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Caister bus fears

PUBLISHED: 16:59 01 November 2009 | UPDATED: 15:29 03 July 2010

CHANGES to bus routes in Caister could leave elderly villagers stranded, according to one pensioner.

Evelyn Wing, 72, said bus company First Eastern's plans to bypass Prince of Wales Road by routing the bus services 1 and 1A along Norwich Road instead, would make it difficult for elderly residents in her street to walk to the bus stop in Norwich Road.

CHANGES to bus routes in Caister could leave elderly villagers stranded, according to one pensioner.

Evelyn Wing, 72, said bus company First Eastern's plans to bypass Prince of Wales Road by routing the bus services 1 and 1A along Norwich Road instead, would make it difficult for elderly residents in her street to walk to the bus stop in Norwich Road.

The widow, of Diana Way, who has lived in Caister for 14 years, was also concerned that questionnaires gauging villagers' views on the plans had not been delivered to many homes in Diana Way and other streets off Prince of Wales Road, meaning many had not been able to give their opinions.

Mrs Wing said it was easier for her to get to the existing stop in Prince of Wales Road close to Diana Way than the stop in Norwich Road. It was not only further away, but would involve her having to cross the road to get to it.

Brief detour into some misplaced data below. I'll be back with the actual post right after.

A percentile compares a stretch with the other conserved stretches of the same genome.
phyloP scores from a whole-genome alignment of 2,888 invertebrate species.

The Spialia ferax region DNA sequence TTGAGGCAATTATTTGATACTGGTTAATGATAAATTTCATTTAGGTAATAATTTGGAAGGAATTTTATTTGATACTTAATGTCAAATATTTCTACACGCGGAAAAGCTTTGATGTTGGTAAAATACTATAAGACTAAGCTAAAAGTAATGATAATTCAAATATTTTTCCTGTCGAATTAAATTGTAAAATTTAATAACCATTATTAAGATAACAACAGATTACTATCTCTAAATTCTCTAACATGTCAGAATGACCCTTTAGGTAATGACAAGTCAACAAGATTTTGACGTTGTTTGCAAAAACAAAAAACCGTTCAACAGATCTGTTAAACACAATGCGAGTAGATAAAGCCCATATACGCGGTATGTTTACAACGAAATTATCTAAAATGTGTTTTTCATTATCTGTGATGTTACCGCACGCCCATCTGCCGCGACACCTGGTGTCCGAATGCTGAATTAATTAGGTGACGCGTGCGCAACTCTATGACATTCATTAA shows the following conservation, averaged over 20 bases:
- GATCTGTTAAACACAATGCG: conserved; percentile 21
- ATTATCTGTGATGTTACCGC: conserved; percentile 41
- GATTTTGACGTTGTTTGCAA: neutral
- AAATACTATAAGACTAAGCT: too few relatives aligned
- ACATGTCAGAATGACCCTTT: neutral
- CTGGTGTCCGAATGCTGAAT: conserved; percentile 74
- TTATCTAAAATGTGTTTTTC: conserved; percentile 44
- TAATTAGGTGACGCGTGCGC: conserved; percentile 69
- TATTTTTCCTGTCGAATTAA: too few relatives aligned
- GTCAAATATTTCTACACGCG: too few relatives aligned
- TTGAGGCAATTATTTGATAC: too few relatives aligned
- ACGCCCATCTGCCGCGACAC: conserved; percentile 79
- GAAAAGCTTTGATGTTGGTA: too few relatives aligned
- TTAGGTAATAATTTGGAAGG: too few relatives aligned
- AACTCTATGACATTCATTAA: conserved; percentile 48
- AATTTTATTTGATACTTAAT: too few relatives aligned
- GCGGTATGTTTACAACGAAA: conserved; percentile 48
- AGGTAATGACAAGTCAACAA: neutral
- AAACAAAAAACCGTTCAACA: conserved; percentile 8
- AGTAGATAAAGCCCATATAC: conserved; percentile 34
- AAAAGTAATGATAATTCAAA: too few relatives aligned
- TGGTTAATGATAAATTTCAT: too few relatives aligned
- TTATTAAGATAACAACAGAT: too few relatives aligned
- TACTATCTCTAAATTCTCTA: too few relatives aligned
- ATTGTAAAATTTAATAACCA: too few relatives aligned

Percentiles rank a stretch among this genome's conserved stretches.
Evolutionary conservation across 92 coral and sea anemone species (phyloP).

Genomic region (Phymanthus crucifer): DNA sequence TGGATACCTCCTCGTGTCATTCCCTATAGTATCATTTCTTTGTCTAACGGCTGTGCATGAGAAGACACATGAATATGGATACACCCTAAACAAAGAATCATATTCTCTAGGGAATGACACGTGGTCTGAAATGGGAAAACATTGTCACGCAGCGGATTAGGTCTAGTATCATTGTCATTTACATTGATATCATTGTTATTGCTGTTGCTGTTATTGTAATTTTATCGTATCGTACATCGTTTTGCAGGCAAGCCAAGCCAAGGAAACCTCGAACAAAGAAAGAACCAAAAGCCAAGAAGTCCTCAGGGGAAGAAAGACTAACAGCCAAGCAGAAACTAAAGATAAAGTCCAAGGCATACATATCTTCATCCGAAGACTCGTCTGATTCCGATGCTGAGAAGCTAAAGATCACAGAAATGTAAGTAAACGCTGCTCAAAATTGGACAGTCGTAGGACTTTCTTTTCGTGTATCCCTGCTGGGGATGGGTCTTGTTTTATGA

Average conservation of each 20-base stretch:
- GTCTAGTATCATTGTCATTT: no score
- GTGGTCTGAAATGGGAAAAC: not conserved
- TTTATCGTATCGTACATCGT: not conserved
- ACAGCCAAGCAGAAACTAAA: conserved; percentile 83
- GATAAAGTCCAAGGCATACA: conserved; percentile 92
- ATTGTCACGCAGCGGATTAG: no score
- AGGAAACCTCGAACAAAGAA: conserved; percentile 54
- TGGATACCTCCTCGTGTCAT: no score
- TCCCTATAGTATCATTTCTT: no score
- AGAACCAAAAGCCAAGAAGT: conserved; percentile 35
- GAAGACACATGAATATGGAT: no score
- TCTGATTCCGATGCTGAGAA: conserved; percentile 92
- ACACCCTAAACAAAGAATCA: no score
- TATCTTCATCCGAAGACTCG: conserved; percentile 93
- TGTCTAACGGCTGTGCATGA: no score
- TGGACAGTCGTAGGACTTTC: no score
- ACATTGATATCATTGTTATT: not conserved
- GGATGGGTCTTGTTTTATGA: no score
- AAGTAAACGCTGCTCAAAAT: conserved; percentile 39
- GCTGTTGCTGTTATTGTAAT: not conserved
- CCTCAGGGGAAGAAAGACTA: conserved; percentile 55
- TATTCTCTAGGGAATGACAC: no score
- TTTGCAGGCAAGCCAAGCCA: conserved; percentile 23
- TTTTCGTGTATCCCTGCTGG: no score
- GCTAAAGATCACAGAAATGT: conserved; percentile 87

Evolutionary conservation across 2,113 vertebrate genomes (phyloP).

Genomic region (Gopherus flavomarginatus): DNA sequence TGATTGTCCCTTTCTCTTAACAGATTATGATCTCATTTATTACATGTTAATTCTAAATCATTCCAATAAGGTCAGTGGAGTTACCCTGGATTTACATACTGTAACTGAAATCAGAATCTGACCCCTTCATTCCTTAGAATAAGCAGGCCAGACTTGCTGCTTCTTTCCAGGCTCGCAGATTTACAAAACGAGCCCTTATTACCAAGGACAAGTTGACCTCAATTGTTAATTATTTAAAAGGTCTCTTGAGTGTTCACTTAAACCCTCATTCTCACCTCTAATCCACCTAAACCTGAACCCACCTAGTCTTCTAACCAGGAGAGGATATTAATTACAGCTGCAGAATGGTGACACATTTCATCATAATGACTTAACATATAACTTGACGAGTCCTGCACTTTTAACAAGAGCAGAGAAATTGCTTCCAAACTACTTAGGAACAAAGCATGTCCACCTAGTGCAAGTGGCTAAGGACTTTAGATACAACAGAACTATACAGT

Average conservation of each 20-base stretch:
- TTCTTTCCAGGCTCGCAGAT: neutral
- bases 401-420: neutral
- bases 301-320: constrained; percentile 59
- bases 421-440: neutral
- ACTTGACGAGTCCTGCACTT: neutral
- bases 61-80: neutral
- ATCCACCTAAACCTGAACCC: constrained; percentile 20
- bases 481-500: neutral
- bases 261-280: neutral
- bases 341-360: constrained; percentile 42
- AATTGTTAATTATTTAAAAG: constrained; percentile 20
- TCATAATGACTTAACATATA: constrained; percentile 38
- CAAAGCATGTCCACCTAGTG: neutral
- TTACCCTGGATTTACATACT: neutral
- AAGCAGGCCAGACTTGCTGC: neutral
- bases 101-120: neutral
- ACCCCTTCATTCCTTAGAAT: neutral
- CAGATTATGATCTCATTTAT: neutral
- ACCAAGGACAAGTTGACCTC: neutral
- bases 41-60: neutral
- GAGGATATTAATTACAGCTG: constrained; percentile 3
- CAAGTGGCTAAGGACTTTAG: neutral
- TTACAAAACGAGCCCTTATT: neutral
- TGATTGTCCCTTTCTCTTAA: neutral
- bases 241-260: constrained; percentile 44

She uses the bus three or four times a week to travel to Great Yarmouth and Gorleston to do her shopping.

Her solution was to keep the Prince of Wales Road stop and instead run smaller buses on the services between Lowestoft and Martham, which stop every 30 minutes in Prince of Wales Road.

She added: “I think it is wrong because it is not fair on the elderly villagers because many of us suffer from aches and pains which makes it very hard for us to walk to the bus stop.”

Tony Baker, chairman of Caister Road Safety Committee, said the committee had delivered 150 surveys on behalf of First Eastern, enough for homes in Prince of Wales Road and a few homes in the neighbouring streets, such as Diana Way.

However, he added there were still 70 or 80 forms available at Caister Post Office for anybody who wanted to respond to the consultation.

The deadline for completed surveys to be returned was supposed to be today, Friday, but Mr Baker added this could be extended to allow for late returns.

The changes have arisen following pressure by villagers to get the buses moved away after teenager Matthew Eckett and 12-year-old Luke Emery died following collisions with buses in the Prince of Wales Road area.

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